Paying Interest on “Excess Reserves” works in controlling short-term rates, but reserves have to be large enough, requiring a larger balance sheet than before:

By paying interest on required and excess reserves after the Financial Crisis, the Fed shifted its “operating regime” in how it implements its interest rate policy. Reserves are on the liability side of the balance sheet, along with “currency in circulation” (paper dollars used and hoarded globally). They must be balanced by assets on the asset side. In other words, a higher level of reserves and currency in circulation require a higher level of assets.

The “effectiveness and efficiency” of this operating regime determine what size the balance sheet should decline to. The goal is to whittle down the reserves, and therefore also the asset side of the balance sheet to “no more securities holdings than necessary to implement monetary policy efficiently and effectively.”

The Fed notes, after looking at the evidence, that the “current regime was therefore effective both in providing control of the policy rate and in ensuring transmission of the policy stance to other rates and broader financial markets.”

The “staff” presents some options on how to handle the reserves:

These reserves have already dropped by $1.2 trillion from the peak and continue to drop. But how much lower should they be allowed to go?

Some recent survey information and other evidence suggested that reserves might begin to approach an efficient level later this year.

So “later this year” would be the earliest opportunity. In this respect, the “staff presented options for substantially slowing the decline in reserves by ending the reduction in asset holdings at some point over the latter half of this year…”

The Fed laments that “market commentary” blamed the selloff on the QE unwind.

Participants discussed market commentary that suggested that the process of balance sheet normalization might be influencing financial markets. Participants noted that the ongoing reduction in the Federal Reserve’s asset holdings had proceeded smoothly for more than a year, with no significant effects on financial markets.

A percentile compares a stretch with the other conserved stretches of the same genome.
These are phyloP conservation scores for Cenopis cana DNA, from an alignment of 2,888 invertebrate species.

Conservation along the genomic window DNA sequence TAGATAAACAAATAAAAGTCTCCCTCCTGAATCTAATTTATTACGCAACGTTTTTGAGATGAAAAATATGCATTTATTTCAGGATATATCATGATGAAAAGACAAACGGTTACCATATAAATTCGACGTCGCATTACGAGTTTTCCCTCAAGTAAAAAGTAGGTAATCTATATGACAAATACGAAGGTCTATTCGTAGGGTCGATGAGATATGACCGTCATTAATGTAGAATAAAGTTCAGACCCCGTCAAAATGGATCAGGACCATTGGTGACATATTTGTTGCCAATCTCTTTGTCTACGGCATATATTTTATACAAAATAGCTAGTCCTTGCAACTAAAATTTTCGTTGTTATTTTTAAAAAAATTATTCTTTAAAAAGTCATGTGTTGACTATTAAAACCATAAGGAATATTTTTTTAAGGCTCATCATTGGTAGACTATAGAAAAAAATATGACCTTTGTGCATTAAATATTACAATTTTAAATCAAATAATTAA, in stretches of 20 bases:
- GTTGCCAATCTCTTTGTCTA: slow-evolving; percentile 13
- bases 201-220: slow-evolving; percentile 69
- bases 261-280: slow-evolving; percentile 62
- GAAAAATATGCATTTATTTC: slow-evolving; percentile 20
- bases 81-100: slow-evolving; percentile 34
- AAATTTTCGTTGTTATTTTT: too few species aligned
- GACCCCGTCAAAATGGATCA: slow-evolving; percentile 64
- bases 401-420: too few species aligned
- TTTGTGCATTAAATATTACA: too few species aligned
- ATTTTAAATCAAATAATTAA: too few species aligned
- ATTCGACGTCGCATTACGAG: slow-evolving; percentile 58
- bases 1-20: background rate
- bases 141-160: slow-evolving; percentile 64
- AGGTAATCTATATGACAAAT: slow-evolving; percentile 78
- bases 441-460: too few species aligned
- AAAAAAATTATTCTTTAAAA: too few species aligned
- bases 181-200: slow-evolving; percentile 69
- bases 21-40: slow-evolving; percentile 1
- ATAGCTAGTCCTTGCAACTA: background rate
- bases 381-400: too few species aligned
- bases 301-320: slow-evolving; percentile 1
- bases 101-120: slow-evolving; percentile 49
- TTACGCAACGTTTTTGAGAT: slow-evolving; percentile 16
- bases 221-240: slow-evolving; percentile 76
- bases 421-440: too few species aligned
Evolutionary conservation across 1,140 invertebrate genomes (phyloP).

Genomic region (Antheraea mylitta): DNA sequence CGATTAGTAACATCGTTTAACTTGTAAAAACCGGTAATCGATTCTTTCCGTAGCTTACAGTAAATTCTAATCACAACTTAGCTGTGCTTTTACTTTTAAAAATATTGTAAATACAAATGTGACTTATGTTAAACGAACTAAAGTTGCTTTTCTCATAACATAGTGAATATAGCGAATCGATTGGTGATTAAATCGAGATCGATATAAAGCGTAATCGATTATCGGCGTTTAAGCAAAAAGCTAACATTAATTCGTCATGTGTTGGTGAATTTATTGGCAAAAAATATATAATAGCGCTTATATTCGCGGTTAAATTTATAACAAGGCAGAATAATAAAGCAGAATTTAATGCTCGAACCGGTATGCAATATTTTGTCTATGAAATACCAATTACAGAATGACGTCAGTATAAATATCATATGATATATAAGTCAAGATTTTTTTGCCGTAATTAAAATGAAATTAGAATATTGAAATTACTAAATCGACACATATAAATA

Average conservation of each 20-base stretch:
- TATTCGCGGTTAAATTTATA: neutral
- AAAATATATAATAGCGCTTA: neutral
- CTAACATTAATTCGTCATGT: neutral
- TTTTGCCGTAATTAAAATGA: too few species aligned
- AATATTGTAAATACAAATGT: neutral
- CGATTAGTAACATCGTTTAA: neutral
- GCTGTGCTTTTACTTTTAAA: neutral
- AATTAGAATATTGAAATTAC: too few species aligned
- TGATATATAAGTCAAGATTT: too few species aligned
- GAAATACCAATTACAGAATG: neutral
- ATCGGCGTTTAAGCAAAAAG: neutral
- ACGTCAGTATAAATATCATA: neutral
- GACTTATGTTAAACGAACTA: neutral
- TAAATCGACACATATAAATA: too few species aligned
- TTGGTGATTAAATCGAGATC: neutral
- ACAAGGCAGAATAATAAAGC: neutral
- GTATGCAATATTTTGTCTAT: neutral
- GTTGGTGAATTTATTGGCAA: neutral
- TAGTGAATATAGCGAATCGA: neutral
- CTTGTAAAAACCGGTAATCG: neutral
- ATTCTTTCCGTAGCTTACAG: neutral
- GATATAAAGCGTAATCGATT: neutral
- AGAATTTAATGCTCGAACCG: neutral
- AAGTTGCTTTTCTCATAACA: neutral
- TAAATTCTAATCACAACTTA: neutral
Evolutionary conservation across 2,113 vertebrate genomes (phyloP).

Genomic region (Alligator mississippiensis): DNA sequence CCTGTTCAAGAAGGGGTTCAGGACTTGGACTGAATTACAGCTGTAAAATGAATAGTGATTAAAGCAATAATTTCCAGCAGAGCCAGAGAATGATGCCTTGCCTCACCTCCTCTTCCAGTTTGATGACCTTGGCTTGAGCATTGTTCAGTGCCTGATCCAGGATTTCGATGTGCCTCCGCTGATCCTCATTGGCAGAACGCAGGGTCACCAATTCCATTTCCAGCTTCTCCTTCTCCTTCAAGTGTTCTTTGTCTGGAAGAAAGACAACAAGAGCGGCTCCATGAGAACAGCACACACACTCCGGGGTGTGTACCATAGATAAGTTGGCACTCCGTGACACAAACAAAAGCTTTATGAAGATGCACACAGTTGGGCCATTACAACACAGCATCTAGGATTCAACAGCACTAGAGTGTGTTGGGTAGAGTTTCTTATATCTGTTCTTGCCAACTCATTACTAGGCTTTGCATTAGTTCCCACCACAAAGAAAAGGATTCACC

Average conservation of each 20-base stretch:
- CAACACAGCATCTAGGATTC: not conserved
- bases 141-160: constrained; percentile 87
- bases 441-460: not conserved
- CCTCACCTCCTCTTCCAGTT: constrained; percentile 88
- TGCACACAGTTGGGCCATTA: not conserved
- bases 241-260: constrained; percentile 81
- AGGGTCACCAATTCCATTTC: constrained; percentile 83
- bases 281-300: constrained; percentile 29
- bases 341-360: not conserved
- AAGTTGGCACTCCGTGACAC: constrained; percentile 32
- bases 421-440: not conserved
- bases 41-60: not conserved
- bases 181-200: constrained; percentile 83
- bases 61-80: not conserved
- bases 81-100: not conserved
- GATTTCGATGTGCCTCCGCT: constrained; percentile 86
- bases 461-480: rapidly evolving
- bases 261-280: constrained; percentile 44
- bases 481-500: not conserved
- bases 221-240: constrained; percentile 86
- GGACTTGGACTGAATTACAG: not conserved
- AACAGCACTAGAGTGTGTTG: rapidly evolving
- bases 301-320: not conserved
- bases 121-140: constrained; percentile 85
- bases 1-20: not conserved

The gradual reduction in securities holdings had been announced well in advance and, as intended, was proceeding largely in the background, with the federal funds rate remaining the Committee’s primary tool for adjusting the stance of policy.

Nonetheless, some investors might have interpreted previous communications as indicating that a very high threshold would have to be met before the Committee would be willing to adjust its balance sheet normalization plans.

So the Fed took a new approach: communicating its “flexibility” to halt the selloff.

Participants observed that, although the target range for the federal funds rate was the Committee’s primary means of adjusting the stance of policy, the balance sheet normalization process should proceed in a way that supports the achievement of the Federal Reserve’s dual-mandate goals of maximum employment and stable prices.

Consistent with this principle, participants agreed that it was important to be flexible in managing the process of balance sheet normalization, and that it would be appropriate to adjust the details of balance sheet normalization plans in light of economic and financial developments if necessary to achieve the Committee’s macroeconomic objectives.